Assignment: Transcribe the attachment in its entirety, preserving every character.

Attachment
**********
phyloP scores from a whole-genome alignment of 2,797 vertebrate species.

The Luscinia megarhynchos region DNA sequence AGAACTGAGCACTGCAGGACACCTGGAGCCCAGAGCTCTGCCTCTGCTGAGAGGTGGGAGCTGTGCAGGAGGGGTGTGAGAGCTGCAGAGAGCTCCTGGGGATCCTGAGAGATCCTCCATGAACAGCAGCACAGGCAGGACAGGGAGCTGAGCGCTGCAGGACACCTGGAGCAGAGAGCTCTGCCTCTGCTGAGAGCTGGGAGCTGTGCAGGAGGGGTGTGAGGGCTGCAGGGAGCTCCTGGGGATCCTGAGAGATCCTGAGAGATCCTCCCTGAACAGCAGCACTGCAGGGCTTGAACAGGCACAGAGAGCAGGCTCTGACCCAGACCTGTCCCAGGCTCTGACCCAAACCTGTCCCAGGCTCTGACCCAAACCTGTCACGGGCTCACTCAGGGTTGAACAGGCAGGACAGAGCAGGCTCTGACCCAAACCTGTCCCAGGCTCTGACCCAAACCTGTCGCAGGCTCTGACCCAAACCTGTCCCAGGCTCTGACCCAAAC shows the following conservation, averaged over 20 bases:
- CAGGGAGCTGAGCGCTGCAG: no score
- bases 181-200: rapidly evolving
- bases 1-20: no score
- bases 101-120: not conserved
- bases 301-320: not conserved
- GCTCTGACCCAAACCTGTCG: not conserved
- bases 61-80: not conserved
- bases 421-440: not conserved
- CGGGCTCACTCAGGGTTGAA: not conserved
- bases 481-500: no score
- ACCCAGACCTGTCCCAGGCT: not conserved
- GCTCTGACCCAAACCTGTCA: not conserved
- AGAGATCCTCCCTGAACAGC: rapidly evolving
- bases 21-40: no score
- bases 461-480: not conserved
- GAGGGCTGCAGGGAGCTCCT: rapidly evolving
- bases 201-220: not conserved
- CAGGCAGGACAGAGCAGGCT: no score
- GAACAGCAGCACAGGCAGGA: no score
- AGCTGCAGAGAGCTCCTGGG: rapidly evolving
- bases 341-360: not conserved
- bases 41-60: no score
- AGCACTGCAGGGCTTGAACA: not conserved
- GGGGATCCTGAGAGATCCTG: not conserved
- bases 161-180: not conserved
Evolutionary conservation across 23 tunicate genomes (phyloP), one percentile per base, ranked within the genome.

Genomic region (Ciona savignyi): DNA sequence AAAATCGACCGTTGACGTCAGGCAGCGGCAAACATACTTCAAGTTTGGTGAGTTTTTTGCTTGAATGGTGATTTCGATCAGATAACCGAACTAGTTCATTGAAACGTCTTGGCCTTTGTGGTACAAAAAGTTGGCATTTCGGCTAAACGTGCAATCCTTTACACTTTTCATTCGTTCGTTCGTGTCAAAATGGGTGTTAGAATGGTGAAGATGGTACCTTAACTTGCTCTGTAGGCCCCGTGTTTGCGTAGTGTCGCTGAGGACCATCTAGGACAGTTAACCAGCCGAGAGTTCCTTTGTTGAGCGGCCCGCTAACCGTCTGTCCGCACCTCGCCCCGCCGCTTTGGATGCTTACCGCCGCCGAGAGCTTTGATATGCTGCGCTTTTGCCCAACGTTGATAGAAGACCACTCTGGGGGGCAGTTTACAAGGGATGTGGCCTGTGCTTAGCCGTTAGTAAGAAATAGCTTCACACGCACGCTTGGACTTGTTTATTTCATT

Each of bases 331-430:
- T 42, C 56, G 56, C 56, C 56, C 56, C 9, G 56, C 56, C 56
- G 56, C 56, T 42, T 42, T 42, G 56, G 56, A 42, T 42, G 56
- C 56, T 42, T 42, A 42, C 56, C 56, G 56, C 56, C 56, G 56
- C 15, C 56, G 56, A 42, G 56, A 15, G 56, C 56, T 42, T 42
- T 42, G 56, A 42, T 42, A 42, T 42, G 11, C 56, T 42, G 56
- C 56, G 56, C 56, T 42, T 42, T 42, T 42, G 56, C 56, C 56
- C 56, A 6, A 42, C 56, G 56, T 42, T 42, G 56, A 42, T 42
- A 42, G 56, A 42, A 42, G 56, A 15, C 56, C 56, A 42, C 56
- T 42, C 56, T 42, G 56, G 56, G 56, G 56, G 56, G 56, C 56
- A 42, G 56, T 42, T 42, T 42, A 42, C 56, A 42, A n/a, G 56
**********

phyloP scores from a whole-genome alignment of 2,797 vertebrate species.

The Luscinia megarhynchos region DNA sequence AGAACTGAGCACTGCAGGACACCTGGAGCCCAGAGCTCTGCCTCTGCTGAGAGGTGGGAGCTGTGCAGGAGGGGTGTGAGAGCTGCAGAGAGCTCCTGGGGATCCTGAGAGATCCTCCATGAACAGCAGCACAGGCAGGACAGGGAGCTGAGCGCTGCAGGACACCTGGAGCAGAGAGCTCTGCCTCTGCTGAGAGCTGGGAGCTGTGCAGGAGGGGTGTGAGGGCTGCAGGGAGCTCCTGGGGATCCTGAGAGATCCTGAGAGATCCTCCCTGAACAGCAGCACTGCAGGGCTTGAACAGGCACAGAGAGCAGGCTCTGACCCAGACCTGTCCCAGGCTCTGACCCAAACCTGTCCCAGGCTCTGACCCAAACCTGTCACGGGCTCACTCAGGGTTGAACAGGCAGGACAGAGCAGGCTCTGACCCAAACCTGTCCCAGGCTCTGACCCAAACCTGTCGCAGGCTCTGACCCAAACCTGTCCCAGGCTCTGACCCAAAC shows the following conservation, averaged over 20 bases:
- CAGGGAGCTGAGCGCTGCAG: no score
- bases 181-200: rapidly evolving
- bases 1-20: no score
- bases 101-120: not conserved
- bases 301-320: not conserved
- GCTCTGACCCAAACCTGTCG: not conserved
- bases 61-80: not conserved
- bases 421-440: not conserved
- CGGGCTCACTCAGGGTTGAA: not conserved
- bases 481-500: no score
- ACCCAGACCTGTCCCAGGCT: not conserved
- GCTCTGACCCAAACCTGTCA: not conserved
- AGAGATCCTCCCTGAACAGC: rapidly evolving
- bases 21-40: no score
- bases 461-480: not conserved
- GAGGGCTGCAGGGAGCTCCT: rapidly evolving
- bases 201-220: not conserved
- CAGGCAGGACAGAGCAGGCT: no score
- GAACAGCAGCACAGGCAGGA: no score
- AGCTGCAGAGAGCTCCTGGG: rapidly evolving
- bases 341-360: not conserved
- bases 41-60: no score
- AGCACTGCAGGGCTTGAACA: not conserved
- GGGGATCCTGAGAGATCCTG: not conserved
- bases 161-180: not conserved
Evolutionary conservation across 23 tunicate genomes (phyloP), one percentile per base, ranked within the genome.

Genomic region (Ciona savignyi): DNA sequence AAAATCGACCGTTGACGTCAGGCAGCGGCAAACATACTTCAAGTTTGGTGAGTTTTTTGCTTGAATGGTGATTTCGATCAGATAACCGAACTAGTTCATTGAAACGTCTTGGCCTTTGTGGTACAAAAAGTTGGCATTTCGGCTAAACGTGCAATCCTTTACACTTTTCATTCGTTCGTTCGTGTCAAAATGGGTGTTAGAATGGTGAAGATGGTACCTTAACTTGCTCTGTAGGCCCCGTGTTTGCGTAGTGTCGCTGAGGACCATCTAGGACAGTTAACCAGCCGAGAGTTCCTTTGTTGAGCGGCCCGCTAACCGTCTGTCCGCACCTCGCCCCGCCGCTTTGGATGCTTACCGCCGCCGAGAGCTTTGATATGCTGCGCTTTTGCCCAACGTTGATAGAAGACCACTCTGGGGGGCAGTTTACAAGGGATGTGGCCTGTGCTTAGCCGTTAGTAAGAAATAGCTTCACACGCACGCTTGGACTTGTTTATTTCATT

Each of bases 331-430:
- T 42, C 56, G 56, C 56, C 56, C 56, C 9, G 56, C 56, C 56
- G 56, C 56, T 42, T 42, T 42, G 56, G 56, A 42, T 42, G 56
- C 56, T 42, T 42, A 42, C 56, C 56, G 56, C 56, C 56, G 56
- C 15, C 56, G 56, A 42, G 56, A 15, G 56, C 56, T 42, T 42
- T 42, G 56, A 42, T 42, A 42, T 42, G 11, C 56, T 42, G 56
- C 56, G 56, C 56, T 42, T 42, T 42, T 42, G 56, C 56, C 56
- C 56, A 6, A 42, C 56, G 56, T 42, T 42, G 56, A 42, T 42
- A 42, G 56, A 42, A 42, G 56, A 15, C 56, C 56, A 42, C 56
- T 42, C 56, T 42, G 56, G 56, G 56, G 56, G 56, G 56, C 56
- A 42, G 56, T 42, T 42, T 42, A 42, C 56, A 42, A n/a, G 56